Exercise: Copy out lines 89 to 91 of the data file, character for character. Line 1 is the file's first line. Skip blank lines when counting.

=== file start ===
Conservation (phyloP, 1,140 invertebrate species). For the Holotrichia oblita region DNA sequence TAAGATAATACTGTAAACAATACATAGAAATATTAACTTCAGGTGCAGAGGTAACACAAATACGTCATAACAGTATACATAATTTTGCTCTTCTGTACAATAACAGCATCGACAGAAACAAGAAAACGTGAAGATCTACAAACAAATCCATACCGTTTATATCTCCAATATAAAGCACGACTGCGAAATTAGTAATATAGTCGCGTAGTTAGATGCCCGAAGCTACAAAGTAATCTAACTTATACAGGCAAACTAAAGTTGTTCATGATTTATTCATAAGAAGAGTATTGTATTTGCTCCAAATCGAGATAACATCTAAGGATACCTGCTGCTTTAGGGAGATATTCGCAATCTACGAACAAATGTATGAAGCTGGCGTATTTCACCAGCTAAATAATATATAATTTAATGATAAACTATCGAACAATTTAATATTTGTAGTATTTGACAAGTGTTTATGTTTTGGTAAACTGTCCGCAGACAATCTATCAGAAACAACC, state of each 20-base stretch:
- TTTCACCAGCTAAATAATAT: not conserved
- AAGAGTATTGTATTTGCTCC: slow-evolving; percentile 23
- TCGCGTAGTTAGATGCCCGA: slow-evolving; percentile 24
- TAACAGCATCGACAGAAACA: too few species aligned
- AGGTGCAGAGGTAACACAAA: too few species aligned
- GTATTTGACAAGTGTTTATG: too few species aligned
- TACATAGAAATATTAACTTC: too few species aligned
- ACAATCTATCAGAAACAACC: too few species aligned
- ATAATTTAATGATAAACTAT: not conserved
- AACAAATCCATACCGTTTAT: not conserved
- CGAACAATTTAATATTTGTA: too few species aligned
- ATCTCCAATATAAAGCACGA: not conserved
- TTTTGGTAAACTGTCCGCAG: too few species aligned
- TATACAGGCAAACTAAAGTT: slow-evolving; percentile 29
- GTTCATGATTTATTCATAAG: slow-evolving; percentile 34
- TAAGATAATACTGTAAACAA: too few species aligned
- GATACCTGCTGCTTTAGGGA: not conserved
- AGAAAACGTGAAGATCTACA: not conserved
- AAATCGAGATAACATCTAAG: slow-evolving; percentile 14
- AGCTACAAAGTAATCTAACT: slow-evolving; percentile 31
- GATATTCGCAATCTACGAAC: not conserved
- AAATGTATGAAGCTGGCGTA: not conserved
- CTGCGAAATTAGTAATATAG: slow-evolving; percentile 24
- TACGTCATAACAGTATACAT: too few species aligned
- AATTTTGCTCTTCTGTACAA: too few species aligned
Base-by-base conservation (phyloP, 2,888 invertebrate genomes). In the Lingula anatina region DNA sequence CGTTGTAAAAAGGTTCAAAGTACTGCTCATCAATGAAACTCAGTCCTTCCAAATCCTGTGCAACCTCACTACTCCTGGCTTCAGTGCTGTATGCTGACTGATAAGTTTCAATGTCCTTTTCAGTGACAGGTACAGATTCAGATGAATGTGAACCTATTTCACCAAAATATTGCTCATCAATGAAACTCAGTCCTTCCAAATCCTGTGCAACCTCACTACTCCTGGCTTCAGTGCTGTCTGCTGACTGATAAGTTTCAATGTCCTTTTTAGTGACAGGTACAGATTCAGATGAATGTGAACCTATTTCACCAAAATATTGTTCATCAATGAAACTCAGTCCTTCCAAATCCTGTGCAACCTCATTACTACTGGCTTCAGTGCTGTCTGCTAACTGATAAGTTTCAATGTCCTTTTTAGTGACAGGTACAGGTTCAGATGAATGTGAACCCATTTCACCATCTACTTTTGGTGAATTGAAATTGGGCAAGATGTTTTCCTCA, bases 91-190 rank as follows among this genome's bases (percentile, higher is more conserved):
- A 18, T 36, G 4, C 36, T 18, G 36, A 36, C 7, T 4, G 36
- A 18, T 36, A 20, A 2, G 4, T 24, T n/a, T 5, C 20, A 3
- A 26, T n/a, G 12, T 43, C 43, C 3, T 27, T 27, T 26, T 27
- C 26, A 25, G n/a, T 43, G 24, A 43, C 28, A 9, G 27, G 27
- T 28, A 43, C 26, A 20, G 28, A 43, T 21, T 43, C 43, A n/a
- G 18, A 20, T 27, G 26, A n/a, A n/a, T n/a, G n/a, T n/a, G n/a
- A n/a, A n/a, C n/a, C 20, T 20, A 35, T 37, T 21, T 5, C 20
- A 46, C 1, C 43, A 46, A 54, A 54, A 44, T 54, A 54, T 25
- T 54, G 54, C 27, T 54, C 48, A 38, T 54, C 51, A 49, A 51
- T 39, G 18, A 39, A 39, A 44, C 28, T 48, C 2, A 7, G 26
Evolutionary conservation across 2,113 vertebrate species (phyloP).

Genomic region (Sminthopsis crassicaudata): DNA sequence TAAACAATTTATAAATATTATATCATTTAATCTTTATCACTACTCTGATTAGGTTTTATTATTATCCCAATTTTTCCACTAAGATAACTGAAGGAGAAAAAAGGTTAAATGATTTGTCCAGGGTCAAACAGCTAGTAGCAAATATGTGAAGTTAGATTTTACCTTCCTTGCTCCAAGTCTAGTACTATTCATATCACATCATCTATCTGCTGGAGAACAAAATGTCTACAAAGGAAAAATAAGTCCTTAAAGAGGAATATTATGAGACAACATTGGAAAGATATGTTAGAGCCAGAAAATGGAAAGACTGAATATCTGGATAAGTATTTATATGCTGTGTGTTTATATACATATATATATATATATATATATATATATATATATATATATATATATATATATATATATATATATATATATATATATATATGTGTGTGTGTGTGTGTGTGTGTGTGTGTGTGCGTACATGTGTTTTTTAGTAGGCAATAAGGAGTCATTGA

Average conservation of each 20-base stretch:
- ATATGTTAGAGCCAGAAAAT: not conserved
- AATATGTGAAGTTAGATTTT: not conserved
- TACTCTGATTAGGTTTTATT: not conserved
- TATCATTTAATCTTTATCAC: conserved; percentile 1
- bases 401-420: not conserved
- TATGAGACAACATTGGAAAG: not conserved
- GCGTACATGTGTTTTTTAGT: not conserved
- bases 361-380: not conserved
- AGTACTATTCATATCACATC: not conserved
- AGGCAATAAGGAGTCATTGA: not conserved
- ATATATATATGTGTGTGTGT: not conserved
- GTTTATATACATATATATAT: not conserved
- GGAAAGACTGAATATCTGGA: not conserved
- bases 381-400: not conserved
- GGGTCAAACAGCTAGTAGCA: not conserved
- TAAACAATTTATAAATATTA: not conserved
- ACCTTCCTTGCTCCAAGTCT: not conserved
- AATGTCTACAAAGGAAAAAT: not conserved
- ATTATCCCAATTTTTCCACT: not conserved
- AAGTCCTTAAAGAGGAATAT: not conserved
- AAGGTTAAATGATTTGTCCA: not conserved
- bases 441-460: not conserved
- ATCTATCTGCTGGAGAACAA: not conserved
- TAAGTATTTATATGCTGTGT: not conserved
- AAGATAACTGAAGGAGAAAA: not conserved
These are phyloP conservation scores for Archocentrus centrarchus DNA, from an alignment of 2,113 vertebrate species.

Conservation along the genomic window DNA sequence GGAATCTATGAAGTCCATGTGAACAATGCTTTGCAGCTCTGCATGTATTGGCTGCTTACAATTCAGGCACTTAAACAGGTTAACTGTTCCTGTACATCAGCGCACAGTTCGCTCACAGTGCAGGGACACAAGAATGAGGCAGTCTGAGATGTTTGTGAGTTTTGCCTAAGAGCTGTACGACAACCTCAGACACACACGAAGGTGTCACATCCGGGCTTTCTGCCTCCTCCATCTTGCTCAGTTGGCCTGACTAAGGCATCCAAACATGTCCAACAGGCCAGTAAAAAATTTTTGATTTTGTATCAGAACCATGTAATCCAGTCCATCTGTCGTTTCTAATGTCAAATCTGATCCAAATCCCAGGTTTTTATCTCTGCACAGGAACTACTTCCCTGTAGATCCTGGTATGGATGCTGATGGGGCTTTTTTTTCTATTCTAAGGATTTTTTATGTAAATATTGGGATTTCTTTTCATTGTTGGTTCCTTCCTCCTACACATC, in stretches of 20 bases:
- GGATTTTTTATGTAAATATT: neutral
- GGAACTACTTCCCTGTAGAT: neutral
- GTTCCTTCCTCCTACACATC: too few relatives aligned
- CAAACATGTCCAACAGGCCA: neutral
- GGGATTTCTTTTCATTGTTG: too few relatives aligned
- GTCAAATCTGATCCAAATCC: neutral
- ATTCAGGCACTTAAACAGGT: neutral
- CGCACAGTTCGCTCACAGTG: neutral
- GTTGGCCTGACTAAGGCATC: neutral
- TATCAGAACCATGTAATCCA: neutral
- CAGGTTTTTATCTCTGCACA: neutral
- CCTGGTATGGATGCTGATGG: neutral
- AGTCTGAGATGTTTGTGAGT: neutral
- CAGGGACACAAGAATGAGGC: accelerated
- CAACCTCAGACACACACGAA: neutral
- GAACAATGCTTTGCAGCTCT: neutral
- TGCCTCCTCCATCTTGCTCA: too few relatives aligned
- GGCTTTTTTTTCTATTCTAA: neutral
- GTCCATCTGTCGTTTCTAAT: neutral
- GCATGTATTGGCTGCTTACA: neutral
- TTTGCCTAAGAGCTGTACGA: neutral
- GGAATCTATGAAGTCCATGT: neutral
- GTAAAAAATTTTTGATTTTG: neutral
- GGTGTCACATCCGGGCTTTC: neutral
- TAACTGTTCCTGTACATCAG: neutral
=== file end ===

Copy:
- GGAATCTATGAAGTCCATGT: neutral
- GTAAAAAATTTTTGATTTTG: neutral
- GGTGTCACATCCGGGCTTTC: neutral